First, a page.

One last thing: Chris Paul was not fully recovered from a late season groin injury in last year’s playoffs. This year he’s about as close to fully healthy as one can be at the end of the NBA regular season. That will make a huge difference for the Clippers.

3. Is there one Grizzlies player that scares you more than any other?

Nice segue. Gasol scares me. When he’s making that flat-footed 18 footer, I don’t know how you stop him. Now, he’s probably not going to make 7–10 face up jumpers like he did when the Grizz beat the Clippers in L.A. last month – at least I hope he’s not – but if you have honor that shot, and also contend with the hook shot, and worry about him picking you apart with his passing if you double team – well, it’s a lot to deal with.

And honestly, Tayshaun Prince scares me, but not for particularly legitimate reasons. A person’s perception of a player is always skewed by direct observation, and since about the vast majority of the basketball I watch involves the Clippers, I know a lot about how players have played against the Clippers. Prince has had some monster games against the Clippers in his career, and I have a (hopefully irrational) fear that he’s going to do it again. When he scored 12 in the first quarter in the game in March, it just felt like "Of course he would do that."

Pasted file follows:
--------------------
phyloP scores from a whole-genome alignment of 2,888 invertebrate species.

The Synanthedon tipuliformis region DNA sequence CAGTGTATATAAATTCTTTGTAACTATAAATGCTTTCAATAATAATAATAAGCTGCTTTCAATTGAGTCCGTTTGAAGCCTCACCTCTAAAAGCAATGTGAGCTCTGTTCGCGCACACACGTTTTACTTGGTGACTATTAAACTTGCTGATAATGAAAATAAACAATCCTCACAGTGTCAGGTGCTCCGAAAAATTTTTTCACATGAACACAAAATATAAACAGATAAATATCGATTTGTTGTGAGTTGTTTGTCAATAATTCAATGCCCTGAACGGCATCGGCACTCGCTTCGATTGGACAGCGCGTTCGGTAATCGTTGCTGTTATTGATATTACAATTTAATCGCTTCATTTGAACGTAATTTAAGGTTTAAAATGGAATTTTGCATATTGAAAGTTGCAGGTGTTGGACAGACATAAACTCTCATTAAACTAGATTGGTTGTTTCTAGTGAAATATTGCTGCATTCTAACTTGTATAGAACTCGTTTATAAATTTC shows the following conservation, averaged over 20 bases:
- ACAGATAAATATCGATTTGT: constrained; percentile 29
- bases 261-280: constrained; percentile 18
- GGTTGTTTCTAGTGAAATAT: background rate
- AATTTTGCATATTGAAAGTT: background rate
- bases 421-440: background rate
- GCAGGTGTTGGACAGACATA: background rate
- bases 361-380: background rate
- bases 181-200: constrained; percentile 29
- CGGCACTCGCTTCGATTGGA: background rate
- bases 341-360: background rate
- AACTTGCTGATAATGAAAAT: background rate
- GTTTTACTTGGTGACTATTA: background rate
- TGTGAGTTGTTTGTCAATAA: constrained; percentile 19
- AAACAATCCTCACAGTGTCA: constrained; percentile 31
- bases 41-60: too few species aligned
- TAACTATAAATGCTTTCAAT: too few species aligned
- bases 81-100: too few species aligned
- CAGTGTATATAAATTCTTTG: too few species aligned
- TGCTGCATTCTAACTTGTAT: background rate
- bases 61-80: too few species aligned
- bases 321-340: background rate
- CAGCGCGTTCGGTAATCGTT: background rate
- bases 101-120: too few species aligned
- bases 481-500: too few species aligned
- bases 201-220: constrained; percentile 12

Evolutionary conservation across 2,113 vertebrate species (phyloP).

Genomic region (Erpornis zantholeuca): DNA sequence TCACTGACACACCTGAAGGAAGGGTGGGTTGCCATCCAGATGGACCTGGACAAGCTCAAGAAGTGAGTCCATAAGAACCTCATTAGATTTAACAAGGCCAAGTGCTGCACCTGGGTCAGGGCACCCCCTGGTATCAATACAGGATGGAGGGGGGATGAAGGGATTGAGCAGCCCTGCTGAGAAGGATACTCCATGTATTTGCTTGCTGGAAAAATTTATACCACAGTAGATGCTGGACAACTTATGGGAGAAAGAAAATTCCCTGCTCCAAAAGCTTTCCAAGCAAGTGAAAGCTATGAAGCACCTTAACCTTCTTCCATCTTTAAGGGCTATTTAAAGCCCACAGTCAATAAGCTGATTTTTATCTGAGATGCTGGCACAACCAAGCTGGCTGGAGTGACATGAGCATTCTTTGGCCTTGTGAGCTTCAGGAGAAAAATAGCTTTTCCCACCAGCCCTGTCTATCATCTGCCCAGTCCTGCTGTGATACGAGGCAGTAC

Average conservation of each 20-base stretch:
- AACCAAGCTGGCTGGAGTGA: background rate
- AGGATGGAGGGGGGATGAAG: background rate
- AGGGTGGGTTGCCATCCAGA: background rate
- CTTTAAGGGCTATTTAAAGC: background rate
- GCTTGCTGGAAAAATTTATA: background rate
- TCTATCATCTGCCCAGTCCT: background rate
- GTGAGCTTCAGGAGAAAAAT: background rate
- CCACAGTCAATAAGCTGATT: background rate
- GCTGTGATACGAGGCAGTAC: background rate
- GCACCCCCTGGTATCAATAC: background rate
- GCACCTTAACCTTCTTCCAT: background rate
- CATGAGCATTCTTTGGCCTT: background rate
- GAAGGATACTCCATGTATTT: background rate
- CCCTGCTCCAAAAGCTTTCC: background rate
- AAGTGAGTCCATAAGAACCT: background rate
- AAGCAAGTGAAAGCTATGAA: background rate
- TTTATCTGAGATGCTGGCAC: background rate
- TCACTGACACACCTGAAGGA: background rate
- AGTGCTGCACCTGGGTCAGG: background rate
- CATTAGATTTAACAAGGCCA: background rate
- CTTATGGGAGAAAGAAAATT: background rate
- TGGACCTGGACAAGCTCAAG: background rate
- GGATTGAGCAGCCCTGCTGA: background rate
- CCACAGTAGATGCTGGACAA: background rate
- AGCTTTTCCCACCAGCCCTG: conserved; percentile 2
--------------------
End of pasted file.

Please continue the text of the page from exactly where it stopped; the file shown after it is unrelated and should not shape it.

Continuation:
4. Should Blake Griffin and Zach Randolph quit basketball and go into professional wrestling?

That was a serious take down last week, right? I’m thinking that had to hurt – I know I would not want all that sweaty Zach Randolph landing on me.

They’re such opposite power forwards – the idea of throwing a lob pass to Z-Bo is pretty comical. But they’re also both incredibly competitive and incredibly strong – and they clearly do NOT like each other. There’s so much contact in the post on every possession, and when you’re matched up with each other for 35 minutes in each of seven games in the period of two weeks, it’s inevitable that fuses are going to get short.

I did however notice a moment in the game last week that surprised me. I think it was on a free throw – Blake and Zach were battling for position, locked up chest to chest as often do happens, in what looked a lot like hand to hand combat. The free throw went in, they patted other and disentangled, and lined back up on the lane to do it again. They know it’s basketball and they’re just competing. Of course, ramp up the intensity to playoff levels and throw them in the octagon for a seven game series and those nice moments will get fewer and fewer. But at least last week I saw them sort of acknowledging that they are adversaries in a sporting event and not mortal enemies.

5. What’s your prediction for the outcome of the series?

I firmly believe the Clippers are going to win. They won the series last year, this year’s team is better, and Paul is healthy. But I don’t see any way they are going to win in five – Memphis is way too good for the Clippers to beat them four out of five. So then the question is can the Clippers close it out on the road and win in six, or does it go the full seven games? But we’ve also seen that home court doesn’t seem to matter that much between these teams – the Clippers have won four of the last six in Memphis going back to last year’s playoffs, the Grizzlies have won two of the last five in L.A. It’s good news for Memphis that the home court is not a big deal, but I think the Clippers win in six.

Big thanks to Steve Perrin for being willing to participate. Be sure to check out Clips Nation for the Clippers’ side of the story throughout this series.